So I looked deeper, comparing his 2017 season to the limited sample of 2019. I looked at pitch movement, and found a mixed bag. In vertical movement, Bundy’s fastball is about the same, while his curveball has actually gained significant drop (2017, 2019). For horizontal movement, his fastball has slightly less run, while his other pitches have slightly more (2017, 2019). The movement on Bundy’s pitches is more or less steady, and even better is some cases, so there’s not a ton to learn from this, certainly not enough to explain the frightening increase in HR/FB ratio, which has gone from 11.5% in 2017, to 17.8% in 2018, to a don’t-look-if-you’re-squeamish 35.3% so far this season.
Another thing that stands out with Bundy’s numbers is his strikeout (12.4 per 9 inn.) and walk (5.1 per 9 inn.) rates, both career highs if you exclude his brief debut as a 19-year-old in 2012.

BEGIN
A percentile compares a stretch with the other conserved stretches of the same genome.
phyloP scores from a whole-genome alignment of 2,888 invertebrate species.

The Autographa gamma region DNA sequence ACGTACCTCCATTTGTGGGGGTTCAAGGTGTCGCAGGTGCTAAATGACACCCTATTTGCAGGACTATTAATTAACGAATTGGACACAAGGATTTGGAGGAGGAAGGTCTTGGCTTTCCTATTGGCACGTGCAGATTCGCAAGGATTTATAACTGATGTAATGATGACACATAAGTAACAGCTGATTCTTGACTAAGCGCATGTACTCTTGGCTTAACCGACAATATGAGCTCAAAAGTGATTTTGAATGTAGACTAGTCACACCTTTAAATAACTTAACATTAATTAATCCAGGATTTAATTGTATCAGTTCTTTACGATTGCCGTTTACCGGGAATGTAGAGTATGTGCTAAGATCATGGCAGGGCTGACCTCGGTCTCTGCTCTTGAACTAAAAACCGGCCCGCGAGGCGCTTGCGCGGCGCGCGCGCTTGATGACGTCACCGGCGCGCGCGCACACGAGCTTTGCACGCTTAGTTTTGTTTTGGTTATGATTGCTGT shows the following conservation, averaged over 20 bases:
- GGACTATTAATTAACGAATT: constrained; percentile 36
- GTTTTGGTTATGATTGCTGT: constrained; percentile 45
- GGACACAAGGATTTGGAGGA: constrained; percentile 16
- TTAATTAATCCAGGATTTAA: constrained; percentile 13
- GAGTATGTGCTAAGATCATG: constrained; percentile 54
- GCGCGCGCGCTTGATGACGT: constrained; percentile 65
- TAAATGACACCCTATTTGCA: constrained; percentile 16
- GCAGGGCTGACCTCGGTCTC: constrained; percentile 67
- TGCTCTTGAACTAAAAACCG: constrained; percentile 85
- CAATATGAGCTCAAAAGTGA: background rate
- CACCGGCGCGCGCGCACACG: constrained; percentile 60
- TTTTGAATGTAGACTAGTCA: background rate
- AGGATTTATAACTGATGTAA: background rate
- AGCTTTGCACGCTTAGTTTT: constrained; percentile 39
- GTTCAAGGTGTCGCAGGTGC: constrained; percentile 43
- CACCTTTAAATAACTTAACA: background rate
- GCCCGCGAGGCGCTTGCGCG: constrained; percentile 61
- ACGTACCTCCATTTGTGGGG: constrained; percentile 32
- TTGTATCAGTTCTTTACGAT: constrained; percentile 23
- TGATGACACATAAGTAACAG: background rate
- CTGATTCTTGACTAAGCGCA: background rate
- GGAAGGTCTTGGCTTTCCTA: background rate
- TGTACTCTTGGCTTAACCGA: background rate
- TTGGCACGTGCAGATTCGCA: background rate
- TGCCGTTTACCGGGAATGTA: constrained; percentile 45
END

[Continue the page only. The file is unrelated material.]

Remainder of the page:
So Bundy has career highs in K rate, walk rate and HR rate. What does that all mean? Probably that when he’s hitting spots, he’s missing bats. But also probably that when he’s missing spots he’s missing way too far out of the zone, or way too far in the middle of the zone.
Bundy’s stuff is still good even at a lower velocity, but his command is off. Now the puzzle is starting to come together.
To check this, let’s look at his heat maps on Brooks Baseball.
Here’s 2017. Note that 4.73% of his pitches were right down the middle. Also note the fairly even distribution elsewhere — for the most part he appears to be putting balls where he wants them.